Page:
Option hedge for the Dow...

Discussion in 'Options' started by maxpi, Sep 27, 2007.

  1. maxpi


    What is the best option hedge for the Dow mini, or the Dow itself for that matter, against a sudden huge black swan price change event?
  2. Stop orders?

    If you have too much fear that the Dow will plunge, why not just sell?

    Buying puts (or similar strategies) dramatically reduces your profits.

    As a retail investor you don't need to hedge. Mutual funds hedge during uncertainty because they just can't sell everything and remain in cash; because of legal regulations, buy you -a retail investor- CAN sell.
  3. maxpi


    I'm not so sure I can sell.... Bigger traders can buy seats on the CBOT and be assured that their orders will go to the head of the line, my stop market order might get filled far away from where I need it to and my stop limit might have it's stop price passed over in a real panic. When the YM goes over to Oanda stops won't be exchange resident, that is a big factor in stops in the panic situation, whether they are exchange resident or residing on my machine or with the brokerage....

    I'm looking for a hedge method and then I want to see what it costs me. Having an option hedge in place would give me one less thing to think about.. anybody?? I know it exists, a non directional hedge against volatility, I'm an intraday YM trader and I know nothing at all about options... I'm visiting the full service broker my wife uses this afternoon, I would ask them but they will try to sell me something I don't really need most likely...
  4. I'd suggest some deep OTM puts, probably on the DIA.

    Otherwise if you are unsure about the direction of the price move, I would recommend a long strangle.
  5. maxpi


    Thanks :cool:
  6. tvgram


    The rule of thumb I have always heard is that it costs about 3% of your portfolio to hedge it.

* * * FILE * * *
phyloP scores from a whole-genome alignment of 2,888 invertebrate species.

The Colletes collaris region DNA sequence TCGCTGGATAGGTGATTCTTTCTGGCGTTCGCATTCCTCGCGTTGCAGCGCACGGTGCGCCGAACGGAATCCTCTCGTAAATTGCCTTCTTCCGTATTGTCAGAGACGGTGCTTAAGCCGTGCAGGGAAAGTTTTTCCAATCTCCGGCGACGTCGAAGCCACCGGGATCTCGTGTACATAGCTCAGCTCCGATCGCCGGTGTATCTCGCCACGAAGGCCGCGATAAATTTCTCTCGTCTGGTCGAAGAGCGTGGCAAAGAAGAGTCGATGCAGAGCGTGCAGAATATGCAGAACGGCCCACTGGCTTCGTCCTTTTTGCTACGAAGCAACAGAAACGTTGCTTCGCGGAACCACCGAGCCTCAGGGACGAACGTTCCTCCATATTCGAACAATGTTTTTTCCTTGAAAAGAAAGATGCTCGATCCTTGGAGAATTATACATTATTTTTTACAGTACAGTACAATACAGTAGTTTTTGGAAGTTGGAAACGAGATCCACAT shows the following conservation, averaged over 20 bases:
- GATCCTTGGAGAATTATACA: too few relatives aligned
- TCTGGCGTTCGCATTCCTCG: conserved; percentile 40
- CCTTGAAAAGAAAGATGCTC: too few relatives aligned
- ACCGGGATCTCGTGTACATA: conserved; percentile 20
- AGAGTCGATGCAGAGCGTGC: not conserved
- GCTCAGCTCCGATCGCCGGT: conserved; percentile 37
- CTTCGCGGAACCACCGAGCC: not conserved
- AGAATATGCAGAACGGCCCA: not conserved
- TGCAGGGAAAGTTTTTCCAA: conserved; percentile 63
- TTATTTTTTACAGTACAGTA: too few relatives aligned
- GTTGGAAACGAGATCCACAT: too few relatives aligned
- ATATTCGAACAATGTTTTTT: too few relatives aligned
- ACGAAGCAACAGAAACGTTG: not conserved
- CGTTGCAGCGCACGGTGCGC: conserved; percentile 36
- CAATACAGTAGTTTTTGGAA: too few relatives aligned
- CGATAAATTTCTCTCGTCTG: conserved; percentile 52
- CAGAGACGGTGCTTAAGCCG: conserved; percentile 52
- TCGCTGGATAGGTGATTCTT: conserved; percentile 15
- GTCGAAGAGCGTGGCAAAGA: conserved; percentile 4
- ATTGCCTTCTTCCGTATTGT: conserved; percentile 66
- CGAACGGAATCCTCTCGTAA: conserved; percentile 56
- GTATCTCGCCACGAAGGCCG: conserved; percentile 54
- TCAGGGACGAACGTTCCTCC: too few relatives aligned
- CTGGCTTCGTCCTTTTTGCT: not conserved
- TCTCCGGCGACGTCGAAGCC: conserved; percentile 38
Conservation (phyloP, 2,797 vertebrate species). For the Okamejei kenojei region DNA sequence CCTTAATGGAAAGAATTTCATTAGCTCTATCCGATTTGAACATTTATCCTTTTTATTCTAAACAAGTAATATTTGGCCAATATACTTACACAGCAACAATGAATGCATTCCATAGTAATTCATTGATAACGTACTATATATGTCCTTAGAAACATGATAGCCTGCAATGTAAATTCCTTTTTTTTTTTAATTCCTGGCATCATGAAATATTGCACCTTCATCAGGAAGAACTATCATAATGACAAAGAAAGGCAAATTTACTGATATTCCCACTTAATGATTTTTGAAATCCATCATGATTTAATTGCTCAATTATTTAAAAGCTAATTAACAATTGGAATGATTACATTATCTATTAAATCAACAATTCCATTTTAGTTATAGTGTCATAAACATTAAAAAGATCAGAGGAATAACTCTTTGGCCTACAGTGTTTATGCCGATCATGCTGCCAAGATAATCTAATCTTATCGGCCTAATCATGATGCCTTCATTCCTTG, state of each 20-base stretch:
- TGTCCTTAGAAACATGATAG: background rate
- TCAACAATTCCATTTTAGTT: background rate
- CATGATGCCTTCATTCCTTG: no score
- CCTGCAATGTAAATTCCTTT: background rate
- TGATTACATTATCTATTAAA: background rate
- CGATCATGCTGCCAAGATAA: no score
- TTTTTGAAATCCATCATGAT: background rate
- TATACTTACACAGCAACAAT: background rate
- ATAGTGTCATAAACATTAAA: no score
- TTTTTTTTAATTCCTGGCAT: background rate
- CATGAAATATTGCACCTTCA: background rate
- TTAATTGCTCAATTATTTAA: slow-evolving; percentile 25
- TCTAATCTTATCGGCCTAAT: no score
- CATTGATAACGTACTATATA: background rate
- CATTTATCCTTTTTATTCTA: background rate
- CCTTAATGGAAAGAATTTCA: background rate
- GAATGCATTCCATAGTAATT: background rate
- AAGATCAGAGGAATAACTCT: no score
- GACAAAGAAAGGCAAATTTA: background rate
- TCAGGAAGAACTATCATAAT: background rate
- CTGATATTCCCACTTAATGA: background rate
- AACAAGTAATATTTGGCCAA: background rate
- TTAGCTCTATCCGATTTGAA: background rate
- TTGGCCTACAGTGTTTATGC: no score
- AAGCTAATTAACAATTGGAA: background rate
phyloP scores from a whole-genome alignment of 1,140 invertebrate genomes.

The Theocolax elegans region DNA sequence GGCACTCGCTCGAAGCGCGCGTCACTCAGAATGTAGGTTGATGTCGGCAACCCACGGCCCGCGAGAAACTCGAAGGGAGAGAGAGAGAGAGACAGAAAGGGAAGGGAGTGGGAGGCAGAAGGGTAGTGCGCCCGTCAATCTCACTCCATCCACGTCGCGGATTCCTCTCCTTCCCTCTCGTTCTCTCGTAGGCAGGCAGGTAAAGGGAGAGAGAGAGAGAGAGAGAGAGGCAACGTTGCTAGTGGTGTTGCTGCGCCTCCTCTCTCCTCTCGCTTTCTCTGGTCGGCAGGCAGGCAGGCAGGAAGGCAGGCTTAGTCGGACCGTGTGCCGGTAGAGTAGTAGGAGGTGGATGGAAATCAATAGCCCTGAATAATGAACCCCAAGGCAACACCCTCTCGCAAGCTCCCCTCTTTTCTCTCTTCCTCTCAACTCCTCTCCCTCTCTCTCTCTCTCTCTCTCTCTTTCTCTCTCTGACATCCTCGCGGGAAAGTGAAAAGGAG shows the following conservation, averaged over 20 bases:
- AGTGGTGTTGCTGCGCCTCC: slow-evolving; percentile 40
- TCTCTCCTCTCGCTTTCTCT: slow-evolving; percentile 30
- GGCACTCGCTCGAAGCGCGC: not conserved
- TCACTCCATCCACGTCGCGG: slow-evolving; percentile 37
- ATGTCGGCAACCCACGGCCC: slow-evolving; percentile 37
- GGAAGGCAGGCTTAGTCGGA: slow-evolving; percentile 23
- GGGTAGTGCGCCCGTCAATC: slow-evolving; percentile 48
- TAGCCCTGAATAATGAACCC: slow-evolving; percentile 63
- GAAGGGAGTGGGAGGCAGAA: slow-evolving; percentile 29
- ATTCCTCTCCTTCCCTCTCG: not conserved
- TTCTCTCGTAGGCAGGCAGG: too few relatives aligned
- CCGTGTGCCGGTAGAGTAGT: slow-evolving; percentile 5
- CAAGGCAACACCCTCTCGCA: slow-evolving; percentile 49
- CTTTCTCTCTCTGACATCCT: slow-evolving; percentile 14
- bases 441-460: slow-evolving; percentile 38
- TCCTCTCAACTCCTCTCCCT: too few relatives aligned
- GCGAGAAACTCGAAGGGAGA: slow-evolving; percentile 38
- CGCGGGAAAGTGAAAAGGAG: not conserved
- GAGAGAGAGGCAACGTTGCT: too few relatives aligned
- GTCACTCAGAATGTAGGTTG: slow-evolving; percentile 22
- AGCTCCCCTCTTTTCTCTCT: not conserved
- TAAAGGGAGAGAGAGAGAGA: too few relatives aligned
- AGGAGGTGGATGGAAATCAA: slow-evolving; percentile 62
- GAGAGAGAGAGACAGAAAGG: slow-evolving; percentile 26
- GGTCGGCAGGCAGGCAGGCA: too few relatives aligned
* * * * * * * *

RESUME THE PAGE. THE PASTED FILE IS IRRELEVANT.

I ran a portfolio containing only 716 shares of the Diamonds (the Dow ETF) which has a value of $100,000 through my hedgefinder using the cash-settled djx options (using a time frame out to the June 2008 expiration).

    When asked to keep look for a hedge that would result in no more than a 10% loss (no matter how far the Dow dropped), it recommended buying 8 of the June '08 128 djx puts for a total cost of $3,120 (or about 3.1% of your portfolio).

    When asked to keep losses to no more than 5%, it recommended buying 8 of the June '08 133 djx puts for a total cost of $4,000 (or about 4% of your portfolio).

    Do this and you can't lost too much.

    Of course if the Dow goes up, you only receive the % gain minus the cost of the hedge.

    That is why most individuals (and fund managers as well by the way) would not do this - They can't, or are unwilling to, take the chance they would underperform the market.
  7. Yikes. Paying 4% to limit your losses to 5%? That's crazynuts.

    What is the position you are hedging? A straight long portfolio? Something like a vertical spread or ratio spread instead of plain old shares will give you decent upside returns with limited downside risk.

    In the end, there is always a price range where you will lose money, and the idea is to use options to put that range where you think the underlying won't go. The lower your potential loss, the greater the probability that it will be realized (i.e. wider price range corresponding to that loss).

    See, for example, the hedge against losing 5%. You start out down 4% already, so if your main portfolio drops just 1% you have bottomed. You'll have to appreciate 4% just to break even. There is no way to enjoy the full upside potential risk-free without paying dearly for insurance.

    As Stephen Colbert would say, "pick a side - we're at war".
  8. maxpi


    3% of initial margin is a whole 19 YM points per contract. If I don't make that in the first hour every day I feel bad...

    I assume one has to trade the options as the price moves to keep the non directional bracket comfortably placed somewhat equidistant away from the price... worth it to me, I hate worrying about the Black Swan events, I've seen guys that were psychologically and economically devestated by such.. one of them walked around the workplace holding onto the walls, he really would go down the halls with his hands on the walls, and he could not talk to anybody for weeks after 1987, up until that time he was on the phone to his broker all day every day and talking about his huge expansion plans for his house.... another one sat alone crying with the printout of his portfolio, every day, for weeks after the 2000 nasdaq crash... hee hee, options cost a little, not a problem, better to pay up the insurance and sleep well....
  9. lar


    Put Backspread.
  10. To hedge mini dow (YM) do five DIA options for every YM contract you own. That is if you want a 1 to 1 ratio hedge.
    #10     Oct 3, 2007